Becoming Isolated From Family, Friends
What is ripping apart our social fabric? Is it the effects of the COVID lockdown? Is it political bitterness?
Consider weddings and funerals.
In years past, I thought about Social Security in terms of myself or my wife and immediate family. I never consciously thought about childhood friends or acquaintances. But, whether I knew it or not, they were “in the picture” as I decided which political issues to support.
When I considered whether to donate to a charity, I never consciously thought about whether that charity was a favorite of this or that grandchild.
Who does — consciously?
But in earlier years, I was not as disconnected as I am now from high school classmates or grown grandchildren who live in other states.
I subconsciously broadened my thinking to include their welfare. I support increasing the full retirement age in order to keep Social Security solvent for other people I knew as youngsters.
I know some grandchildren are ardent animal welfare supporters. So I sometimes donate to local animal welfare causes with them in mind.
But those bonds are being weakened by the effects of the hoary “out of sight, out of mind” cliche.
A recent wedding and a funeral brought that disconnect home, hard.
Grandson Daniel and Katie had planned a 250-person ceremony pre-COVID. Last week, fewer than two dozen attended in person. My wife and I were not among them. At age 77 and with an eyebrow-raising health history (“Why are you still alive, Grandpa, with all those ailments?”) my attendance wasn’t realistic.
We grieved a bit. Family is important to us.
Daniel and Katie’s relatives came up with brilliant virtual comedy: About 50 smartphone videos, each below two minutes, played sequentially at the in-person reception.
Our video, I am told, was moderately near the top in hilarity, good wishes and lightheartedness.
That was nice. It showed us to them. But it didn’t show them to us. We did not extend family bonds and renew friendships as we had done at weddings of other grandchildren.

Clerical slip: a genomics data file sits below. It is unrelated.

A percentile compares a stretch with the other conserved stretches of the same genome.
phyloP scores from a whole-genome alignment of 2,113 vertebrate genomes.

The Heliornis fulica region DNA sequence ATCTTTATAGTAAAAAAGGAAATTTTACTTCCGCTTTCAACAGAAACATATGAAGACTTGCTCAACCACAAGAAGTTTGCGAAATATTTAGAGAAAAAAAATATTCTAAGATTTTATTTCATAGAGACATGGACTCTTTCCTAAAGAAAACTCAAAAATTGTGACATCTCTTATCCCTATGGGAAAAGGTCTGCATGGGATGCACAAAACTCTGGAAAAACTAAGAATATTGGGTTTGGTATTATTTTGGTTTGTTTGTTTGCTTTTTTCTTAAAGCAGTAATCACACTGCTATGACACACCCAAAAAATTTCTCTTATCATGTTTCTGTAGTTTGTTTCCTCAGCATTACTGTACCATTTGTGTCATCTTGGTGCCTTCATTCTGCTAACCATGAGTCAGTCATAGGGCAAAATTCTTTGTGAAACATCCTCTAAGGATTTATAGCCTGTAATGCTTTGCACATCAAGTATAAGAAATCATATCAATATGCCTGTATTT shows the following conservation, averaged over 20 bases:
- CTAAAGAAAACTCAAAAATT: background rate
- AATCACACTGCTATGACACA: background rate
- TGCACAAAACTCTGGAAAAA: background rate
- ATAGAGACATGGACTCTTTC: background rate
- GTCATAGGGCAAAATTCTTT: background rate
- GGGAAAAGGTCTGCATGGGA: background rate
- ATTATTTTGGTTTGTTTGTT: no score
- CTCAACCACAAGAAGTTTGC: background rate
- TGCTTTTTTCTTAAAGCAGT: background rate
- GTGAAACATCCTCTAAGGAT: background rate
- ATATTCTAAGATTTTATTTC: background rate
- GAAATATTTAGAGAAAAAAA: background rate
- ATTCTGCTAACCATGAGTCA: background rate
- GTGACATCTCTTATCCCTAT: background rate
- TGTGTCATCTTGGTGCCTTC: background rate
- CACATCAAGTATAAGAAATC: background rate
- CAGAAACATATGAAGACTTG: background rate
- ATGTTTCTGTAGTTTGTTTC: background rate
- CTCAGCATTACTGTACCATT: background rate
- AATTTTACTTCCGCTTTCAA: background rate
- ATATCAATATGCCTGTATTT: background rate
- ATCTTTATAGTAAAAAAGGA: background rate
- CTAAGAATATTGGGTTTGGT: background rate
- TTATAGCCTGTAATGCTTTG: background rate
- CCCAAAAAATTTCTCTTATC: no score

That “in this together” mindset used to make it easy for me, a strident conservative, to josh and joke with family and friends who range from political apathy to strident wackos (I say that with kindness, familial wackos).
But if I post “wackos” today on Facebook, I can almost see the spittle from bitterly compressed lips flinging deeply personal insults. We call them “them.” We do not call them “fellow Americans.”
Ugh. We are coming apart at the seams.
The recent funeral that deepened the isolation was for one of my childhood best friends.
Back in the 1940s-50s, a half-dozen or so guys (no girls, oddly enough) from the same hillside neighborhood schooled, Scouted, hunted and hung out together from kindergarten until into our college years. Every morning, we took mile-long walks to and from junior and senior high school — literally uphill both ways, because Warren is a hilly town. We bonded on those walks.
The “best friend” varied. It could have been Tom, Denny, Pat, Tommy, Joe, Johnny Robert, Richard, Jerry, Jimmy. That would depend on who had crushes on the same girl, who liked which baseball team, whose mother was the best cook.
We were all “best” in one sense or another.
Last month, Tom died.
I had been in his wedding. After college, we had gone our separate ways. But we loved each other as guys love, with ribaldry on occasion, always pleased to see each other.
Last year, I would have stayed all day at the funeral in Warren, reconnecting with that “best friends” group. I could have told “Tom” stories to his grandchildren. Of course, I would have labeled Tom as the instigator and me as the virtuous, unsuspecting accomplice (Ahem!). I might have eased his wife’s pain with a laugh, or even cried silently as I hugged Roxie.
But, no. COVID.
I did go to the funeral. But I could not stay. I am COVID high risk. Other funerals have spread that wretched virus. I spent perhaps 10 minutes conveying condolences, and then felt solitary on the drive back home.
I didn’t get to rekindle my bonds of community among people now scattered across the country. Neither did they.
If I had stayed, we would have done the “no politics” dance – or, especially if wine had been handy, tried to guard our statements at this time when every opinion seems to bring out an epithet.
We are coming apart at the seams as a country.
Weddings and funerals that could renew our bonds are shrunken, shortened, distanced, rendered nearly impotent as we huddle against this disease, as we guard our views about the approaching election lest we shatter friendships in fights, verbal or even physical.
COVID. Politics. Dammit.
Denny Bonavita is a former editor at newspapers in DuBois and Warren. He lives near Brookville. Email: firstname.lastname@example.org.